I mean, seriously. Nice of the guy to assume the default Two-Time posture in “blaming himself,” “looking inward” and whatever else, but… the five-spot simply isn’t the blood and guts of whether or not a team succeeds, in today’s NBA. The guy that Marcin used to back up can’t jump-start a fairly talented and well-coached franchise like Orlando out of malaise, and even the “second best center” in the entire NBA is a constant afterthought behind what Kobe Bryant’s doing with the ball.

    So, while I appreciate the Hammer’s desire to shoulder the blame, he can’t do anything more than he’s already doing with this roster. Guy goes in hard every night, produces as consistent a double-double as anybody on a sub-.500 team, and does everything he’s asked… short of magically growing another half-foot and developing a dead-eyed 18-foot jumpshot, he’s doing EVERYTHING that a winning big man should.

    I just hope that the franchise’s “management in absentia” isn’t so out of touch with reality that they let his frustration continue to the point where he walks. When Nash leaves–and hell, even if he doesn’t–this SHOULD be Marcin’s team. No argument, no reviews based on seniority, no question; he needs to know that, or we’re just onto the next potential superstar who uses Phoenix as a glorified training camp before seeking big bucks in another city.

  • Zak

    @ Mel – On the plus side I see Gortat’s taking the blame onto himself as him starting to see the Suns as his team instead of Nash’s team. Real leaders take the blame for failure but give the praise to others when the team succeeds. I see this as a plus for the future. Gortat will be in Phoenix for 3 more years unless they trade him and I want him to think of Phoenix as his team. I want him to take control and hopefully push HIS teammates to do more and push themselves to play as well as they can. I think that taking personal responsibility for a poor game is the first step in that direction. If he continues to play his absolute best, then the next step is to push his teammates to do the same. If Phoenix doesn’t move in the right direction in the next couple of years, Gortat might bolt but if they do I see him staying for many years to come.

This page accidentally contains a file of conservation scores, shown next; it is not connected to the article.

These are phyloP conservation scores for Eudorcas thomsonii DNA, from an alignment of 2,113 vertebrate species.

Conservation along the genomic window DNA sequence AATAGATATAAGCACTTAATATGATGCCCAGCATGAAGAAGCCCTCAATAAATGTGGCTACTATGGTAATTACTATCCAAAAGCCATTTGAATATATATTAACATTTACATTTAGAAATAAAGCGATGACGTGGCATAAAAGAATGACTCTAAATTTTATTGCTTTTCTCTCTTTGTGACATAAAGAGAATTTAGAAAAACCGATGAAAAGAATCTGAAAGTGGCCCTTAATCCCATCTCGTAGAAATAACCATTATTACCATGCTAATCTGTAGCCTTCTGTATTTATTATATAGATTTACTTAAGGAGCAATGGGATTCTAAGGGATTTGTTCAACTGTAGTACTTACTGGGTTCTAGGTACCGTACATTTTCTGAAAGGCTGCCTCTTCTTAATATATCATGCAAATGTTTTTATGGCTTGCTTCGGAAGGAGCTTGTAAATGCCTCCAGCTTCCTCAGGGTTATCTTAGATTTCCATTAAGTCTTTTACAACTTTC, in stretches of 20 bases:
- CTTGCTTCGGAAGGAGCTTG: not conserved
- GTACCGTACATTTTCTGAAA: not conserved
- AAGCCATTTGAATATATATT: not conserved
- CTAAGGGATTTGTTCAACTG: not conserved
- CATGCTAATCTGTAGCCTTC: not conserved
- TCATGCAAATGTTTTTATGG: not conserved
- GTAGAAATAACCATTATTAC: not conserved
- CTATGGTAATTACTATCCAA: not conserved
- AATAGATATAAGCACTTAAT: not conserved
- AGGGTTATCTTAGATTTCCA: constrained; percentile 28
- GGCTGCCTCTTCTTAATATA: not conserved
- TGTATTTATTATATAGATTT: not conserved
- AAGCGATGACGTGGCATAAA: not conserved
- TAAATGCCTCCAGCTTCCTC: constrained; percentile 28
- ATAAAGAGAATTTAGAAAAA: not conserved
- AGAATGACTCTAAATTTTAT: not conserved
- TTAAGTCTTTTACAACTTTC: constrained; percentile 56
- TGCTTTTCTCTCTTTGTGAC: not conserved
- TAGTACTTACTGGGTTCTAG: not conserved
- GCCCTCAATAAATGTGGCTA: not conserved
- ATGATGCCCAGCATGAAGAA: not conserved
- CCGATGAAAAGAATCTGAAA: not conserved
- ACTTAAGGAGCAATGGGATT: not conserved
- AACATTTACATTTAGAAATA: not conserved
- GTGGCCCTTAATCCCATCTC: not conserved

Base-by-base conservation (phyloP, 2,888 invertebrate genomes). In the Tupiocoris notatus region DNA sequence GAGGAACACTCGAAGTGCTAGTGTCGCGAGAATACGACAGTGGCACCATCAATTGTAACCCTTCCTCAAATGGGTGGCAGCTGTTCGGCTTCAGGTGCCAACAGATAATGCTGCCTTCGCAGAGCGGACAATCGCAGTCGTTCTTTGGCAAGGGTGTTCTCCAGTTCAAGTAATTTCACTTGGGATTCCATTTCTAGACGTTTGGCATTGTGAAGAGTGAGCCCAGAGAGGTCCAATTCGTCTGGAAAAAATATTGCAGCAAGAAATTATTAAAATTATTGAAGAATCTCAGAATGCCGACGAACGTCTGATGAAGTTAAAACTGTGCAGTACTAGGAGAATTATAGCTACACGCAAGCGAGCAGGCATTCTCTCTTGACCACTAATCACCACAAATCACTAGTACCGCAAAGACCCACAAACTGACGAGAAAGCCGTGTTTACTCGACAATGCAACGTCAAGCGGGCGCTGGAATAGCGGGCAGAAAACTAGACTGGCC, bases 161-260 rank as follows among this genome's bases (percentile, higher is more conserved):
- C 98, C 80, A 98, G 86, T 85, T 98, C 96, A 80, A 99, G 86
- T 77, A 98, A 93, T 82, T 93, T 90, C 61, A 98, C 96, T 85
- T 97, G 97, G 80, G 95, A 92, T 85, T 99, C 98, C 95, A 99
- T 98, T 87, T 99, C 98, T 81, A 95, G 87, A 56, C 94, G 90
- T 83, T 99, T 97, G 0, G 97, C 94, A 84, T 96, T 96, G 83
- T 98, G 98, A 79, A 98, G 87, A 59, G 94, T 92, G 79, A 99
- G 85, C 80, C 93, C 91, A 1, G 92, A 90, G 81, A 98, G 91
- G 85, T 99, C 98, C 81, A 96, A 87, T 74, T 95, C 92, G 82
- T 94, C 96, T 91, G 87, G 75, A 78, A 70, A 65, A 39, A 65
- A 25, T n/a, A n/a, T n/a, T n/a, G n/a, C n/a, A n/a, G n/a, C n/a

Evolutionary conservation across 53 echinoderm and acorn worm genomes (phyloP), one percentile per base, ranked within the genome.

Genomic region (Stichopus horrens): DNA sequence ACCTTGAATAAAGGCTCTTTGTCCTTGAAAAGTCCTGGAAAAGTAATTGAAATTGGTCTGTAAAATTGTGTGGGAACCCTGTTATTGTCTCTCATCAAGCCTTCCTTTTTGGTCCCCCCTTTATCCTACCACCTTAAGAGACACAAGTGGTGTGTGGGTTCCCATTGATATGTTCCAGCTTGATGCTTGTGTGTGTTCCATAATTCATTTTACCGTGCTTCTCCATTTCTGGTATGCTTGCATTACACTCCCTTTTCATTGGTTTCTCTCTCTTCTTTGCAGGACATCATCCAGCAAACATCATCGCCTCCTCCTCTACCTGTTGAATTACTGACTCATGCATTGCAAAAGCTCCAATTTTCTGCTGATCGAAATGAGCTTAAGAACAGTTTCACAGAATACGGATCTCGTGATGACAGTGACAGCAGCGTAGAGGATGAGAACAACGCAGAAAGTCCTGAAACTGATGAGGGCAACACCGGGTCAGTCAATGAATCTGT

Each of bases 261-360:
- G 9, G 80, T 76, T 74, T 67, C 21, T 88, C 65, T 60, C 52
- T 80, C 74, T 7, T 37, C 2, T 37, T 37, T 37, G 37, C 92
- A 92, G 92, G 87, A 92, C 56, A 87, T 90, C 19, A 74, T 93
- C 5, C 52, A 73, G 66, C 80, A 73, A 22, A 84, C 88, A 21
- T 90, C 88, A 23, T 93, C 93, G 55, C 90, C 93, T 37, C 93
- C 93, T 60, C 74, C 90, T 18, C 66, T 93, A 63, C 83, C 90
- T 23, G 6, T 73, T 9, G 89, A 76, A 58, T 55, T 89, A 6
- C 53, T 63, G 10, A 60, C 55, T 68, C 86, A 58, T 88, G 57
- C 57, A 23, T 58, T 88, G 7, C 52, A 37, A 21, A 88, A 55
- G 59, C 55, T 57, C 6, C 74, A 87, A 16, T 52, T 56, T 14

• Mel.

    ^Exactly. And I actually thought Marcin was only signed through the end of next season, so that’s at least a BIT of a potential silver lining, for the reasons you’ve put in print. That’s plenty of time for Gortat to become the undeniable lynchpin of the franchise–and honestly, I think he’s got a better shot than anybody in the impending FA market or current roster at doing so–barring some idiotic shuck-and-jive job from our pals in personnel.

    Of course, now that we’re having this discussion, look for him to be packaged up in a Nash deal that nets us three second-round picks and DeMarcus Cousins. Siiiiiigh.

  • Kenton

    @ Mel: don’t forget; those second round picks will be given to Boston and Atlanta for two-three more wing role-players with a lot of tenacity but no playmaking ability. If we’re lucky, those players will be 34+ years old.

  •!/True_Rys Rich Anthony, (KJL)

    The transition has already begun.